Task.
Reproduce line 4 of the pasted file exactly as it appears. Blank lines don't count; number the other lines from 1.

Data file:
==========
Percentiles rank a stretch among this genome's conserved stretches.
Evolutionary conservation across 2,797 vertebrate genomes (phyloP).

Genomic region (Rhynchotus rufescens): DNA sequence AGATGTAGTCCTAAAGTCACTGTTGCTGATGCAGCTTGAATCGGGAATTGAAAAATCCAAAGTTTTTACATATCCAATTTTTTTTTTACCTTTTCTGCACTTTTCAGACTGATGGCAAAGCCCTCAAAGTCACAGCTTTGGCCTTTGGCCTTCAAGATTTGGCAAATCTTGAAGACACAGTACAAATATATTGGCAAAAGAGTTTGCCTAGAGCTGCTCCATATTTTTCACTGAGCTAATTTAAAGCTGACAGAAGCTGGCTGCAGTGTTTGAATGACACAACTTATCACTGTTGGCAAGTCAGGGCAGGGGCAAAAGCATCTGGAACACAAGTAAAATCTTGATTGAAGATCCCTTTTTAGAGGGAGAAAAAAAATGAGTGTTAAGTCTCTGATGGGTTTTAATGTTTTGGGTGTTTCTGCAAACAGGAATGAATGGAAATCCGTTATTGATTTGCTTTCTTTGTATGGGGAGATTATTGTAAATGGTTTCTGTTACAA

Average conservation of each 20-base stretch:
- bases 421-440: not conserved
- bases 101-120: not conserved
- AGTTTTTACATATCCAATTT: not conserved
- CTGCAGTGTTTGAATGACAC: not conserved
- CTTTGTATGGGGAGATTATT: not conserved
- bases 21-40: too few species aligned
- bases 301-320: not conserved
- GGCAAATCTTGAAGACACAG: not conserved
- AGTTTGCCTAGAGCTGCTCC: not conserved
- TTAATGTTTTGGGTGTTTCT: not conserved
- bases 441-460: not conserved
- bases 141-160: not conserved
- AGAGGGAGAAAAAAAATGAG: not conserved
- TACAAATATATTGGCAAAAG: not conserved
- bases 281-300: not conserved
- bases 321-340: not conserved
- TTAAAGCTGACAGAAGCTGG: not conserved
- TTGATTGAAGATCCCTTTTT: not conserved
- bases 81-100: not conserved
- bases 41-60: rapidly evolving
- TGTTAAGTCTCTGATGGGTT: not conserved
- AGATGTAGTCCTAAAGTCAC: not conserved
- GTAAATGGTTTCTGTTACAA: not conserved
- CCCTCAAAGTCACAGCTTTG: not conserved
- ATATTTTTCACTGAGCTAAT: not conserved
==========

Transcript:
Average conservation of each 20-base stretch: